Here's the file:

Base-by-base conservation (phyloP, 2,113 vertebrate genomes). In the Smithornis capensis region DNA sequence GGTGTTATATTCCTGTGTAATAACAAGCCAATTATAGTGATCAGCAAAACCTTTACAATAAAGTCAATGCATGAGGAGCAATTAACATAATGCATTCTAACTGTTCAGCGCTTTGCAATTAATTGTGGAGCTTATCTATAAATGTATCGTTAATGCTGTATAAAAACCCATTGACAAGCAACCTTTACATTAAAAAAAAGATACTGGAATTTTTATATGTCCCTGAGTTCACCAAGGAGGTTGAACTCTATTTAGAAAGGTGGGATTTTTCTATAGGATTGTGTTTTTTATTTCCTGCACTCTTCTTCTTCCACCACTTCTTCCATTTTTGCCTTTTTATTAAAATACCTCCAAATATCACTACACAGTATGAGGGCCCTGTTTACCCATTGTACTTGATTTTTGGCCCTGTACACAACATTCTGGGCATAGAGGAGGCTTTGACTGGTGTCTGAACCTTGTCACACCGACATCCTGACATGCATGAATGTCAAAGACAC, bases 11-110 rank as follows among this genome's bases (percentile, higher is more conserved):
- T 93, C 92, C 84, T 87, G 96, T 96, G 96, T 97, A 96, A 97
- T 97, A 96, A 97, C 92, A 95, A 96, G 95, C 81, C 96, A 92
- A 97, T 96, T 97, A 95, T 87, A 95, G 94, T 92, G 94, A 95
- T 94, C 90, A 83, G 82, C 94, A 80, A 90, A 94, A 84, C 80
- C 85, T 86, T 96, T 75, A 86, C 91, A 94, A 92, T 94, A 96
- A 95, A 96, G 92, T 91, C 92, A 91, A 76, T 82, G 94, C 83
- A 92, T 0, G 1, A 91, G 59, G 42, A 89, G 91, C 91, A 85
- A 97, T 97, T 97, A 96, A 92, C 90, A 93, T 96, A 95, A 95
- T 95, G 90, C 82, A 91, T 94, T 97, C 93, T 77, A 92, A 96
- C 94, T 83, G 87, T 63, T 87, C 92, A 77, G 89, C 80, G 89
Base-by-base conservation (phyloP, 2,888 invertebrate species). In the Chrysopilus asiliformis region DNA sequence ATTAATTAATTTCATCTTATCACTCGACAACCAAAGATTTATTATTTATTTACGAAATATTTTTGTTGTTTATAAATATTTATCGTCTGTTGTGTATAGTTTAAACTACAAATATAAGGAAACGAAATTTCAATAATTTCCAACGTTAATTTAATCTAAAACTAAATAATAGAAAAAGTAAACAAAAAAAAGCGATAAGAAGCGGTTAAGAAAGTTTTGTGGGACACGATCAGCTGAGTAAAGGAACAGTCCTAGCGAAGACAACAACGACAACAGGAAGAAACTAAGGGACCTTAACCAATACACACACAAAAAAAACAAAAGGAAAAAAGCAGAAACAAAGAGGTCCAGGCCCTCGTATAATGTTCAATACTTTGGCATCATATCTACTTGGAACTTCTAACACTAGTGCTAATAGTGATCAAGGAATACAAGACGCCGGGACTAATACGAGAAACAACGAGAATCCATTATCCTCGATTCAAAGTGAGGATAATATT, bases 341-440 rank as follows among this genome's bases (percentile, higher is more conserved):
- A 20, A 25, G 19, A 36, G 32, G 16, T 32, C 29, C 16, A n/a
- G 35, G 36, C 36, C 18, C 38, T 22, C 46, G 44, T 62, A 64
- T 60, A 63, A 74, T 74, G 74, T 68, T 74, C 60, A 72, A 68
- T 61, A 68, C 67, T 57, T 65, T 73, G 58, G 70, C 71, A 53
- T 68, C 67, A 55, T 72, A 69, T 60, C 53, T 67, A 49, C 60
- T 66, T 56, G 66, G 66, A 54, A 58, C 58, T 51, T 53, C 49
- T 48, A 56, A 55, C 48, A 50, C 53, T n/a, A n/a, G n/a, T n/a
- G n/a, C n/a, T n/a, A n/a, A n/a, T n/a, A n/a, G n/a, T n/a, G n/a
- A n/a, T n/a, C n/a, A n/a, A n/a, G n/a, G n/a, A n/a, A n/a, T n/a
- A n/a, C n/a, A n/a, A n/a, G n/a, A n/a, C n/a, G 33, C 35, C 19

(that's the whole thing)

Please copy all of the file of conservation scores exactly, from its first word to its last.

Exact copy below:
Base-by-base conservation (phyloP, 2,113 vertebrate genomes). In the Smithornis capensis region DNA sequence GGTGTTATATTCCTGTGTAATAACAAGCCAATTATAGTGATCAGCAAAACCTTTACAATAAAGTCAATGCATGAGGAGCAATTAACATAATGCATTCTAACTGTTCAGCGCTTTGCAATTAATTGTGGAGCTTATCTATAAATGTATCGTTAATGCTGTATAAAAACCCATTGACAAGCAACCTTTACATTAAAAAAAAGATACTGGAATTTTTATATGTCCCTGAGTTCACCAAGGAGGTTGAACTCTATTTAGAAAGGTGGGATTTTTCTATAGGATTGTGTTTTTTATTTCCTGCACTCTTCTTCTTCCACCACTTCTTCCATTTTTGCCTTTTTATTAAAATACCTCCAAATATCACTACACAGTATGAGGGCCCTGTTTACCCATTGTACTTGATTTTTGGCCCTGTACACAACATTCTGGGCATAGAGGAGGCTTTGACTGGTGTCTGAACCTTGTCACACCGACATCCTGACATGCATGAATGTCAAAGACAC, bases 11-110 rank as follows among this genome's bases (percentile, higher is more conserved):
- T 93, C 92, C 84, T 87, G 96, T 96, G 96, T 97, A 96, A 97
- T 97, A 96, A 97, C 92, A 95, A 96, G 95, C 81, C 96, A 92
- A 97, T 96, T 97, A 95, T 87, A 95, G 94, T 92, G 94, A 95
- T 94, C 90, A 83, G 82, C 94, A 80, A 90, A 94, A 84, C 80
- C 85, T 86, T 96, T 75, A 86, C 91, A 94, A 92, T 94, A 96
- A 95, A 96, G 92, T 91, C 92, A 91, A 76, T 82, G 94, C 83
- A 92, T 0, G 1, A 91, G 59, G 42, A 89, G 91, C 91, A 85
- A 97, T 97, T 97, A 96, A 92, C 90, A 93, T 96, A 95, A 95
- T 95, G 90, C 82, A 91, T 94, T 97, C 93, T 77, A 92, A 96
- C 94, T 83, G 87, T 63, T 87, C 92, A 77, G 89, C 80, G 89
Base-by-base conservation (phyloP, 2,888 invertebrate species). In the Chrysopilus asiliformis region DNA sequence ATTAATTAATTTCATCTTATCACTCGACAACCAAAGATTTATTATTTATTTACGAAATATTTTTGTTGTTTATAAATATTTATCGTCTGTTGTGTATAGTTTAAACTACAAATATAAGGAAACGAAATTTCAATAATTTCCAACGTTAATTTAATCTAAAACTAAATAATAGAAAAAGTAAACAAAAAAAAGCGATAAGAAGCGGTTAAGAAAGTTTTGTGGGACACGATCAGCTGAGTAAAGGAACAGTCCTAGCGAAGACAACAACGACAACAGGAAGAAACTAAGGGACCTTAACCAATACACACACAAAAAAAACAAAAGGAAAAAAGCAGAAACAAAGAGGTCCAGGCCCTCGTATAATGTTCAATACTTTGGCATCATATCTACTTGGAACTTCTAACACTAGTGCTAATAGTGATCAAGGAATACAAGACGCCGGGACTAATACGAGAAACAACGAGAATCCATTATCCTCGATTCAAAGTGAGGATAATATT, bases 341-440 rank as follows among this genome's bases (percentile, higher is more conserved):
- A 20, A 25, G 19, A 36, G 32, G 16, T 32, C 29, C 16, A n/a
- G 35, G 36, C 36, C 18, C 38, T 22, C 46, G 44, T 62, A 64
- T 60, A 63, A 74, T 74, G 74, T 68, T 74, C 60, A 72, A 68
- T 61, A 68, C 67, T 57, T 65, T 73, G 58, G 70, C 71, A 53
- T 68, C 67, A 55, T 72, A 69, T 60, C 53, T 67, A 49, C 60
- T 66, T 56, G 66, G 66, A 54, A 58, C 58, T 51, T 53, C 49
- T 48, A 56, A 55, C 48, A 50, C 53, T n/a, A n/a, G n/a, T n/a
- G n/a, C n/a, T n/a, A n/a, A n/a, T n/a, A n/a, G n/a, T n/a, G n/a
- A n/a, T n/a, C n/a, A n/a, A n/a, G n/a, G n/a, A n/a, A n/a, T n/a
- A n/a, C n/a, A n/a, A n/a, G n/a, A n/a, C n/a, G 33, C 35, C 19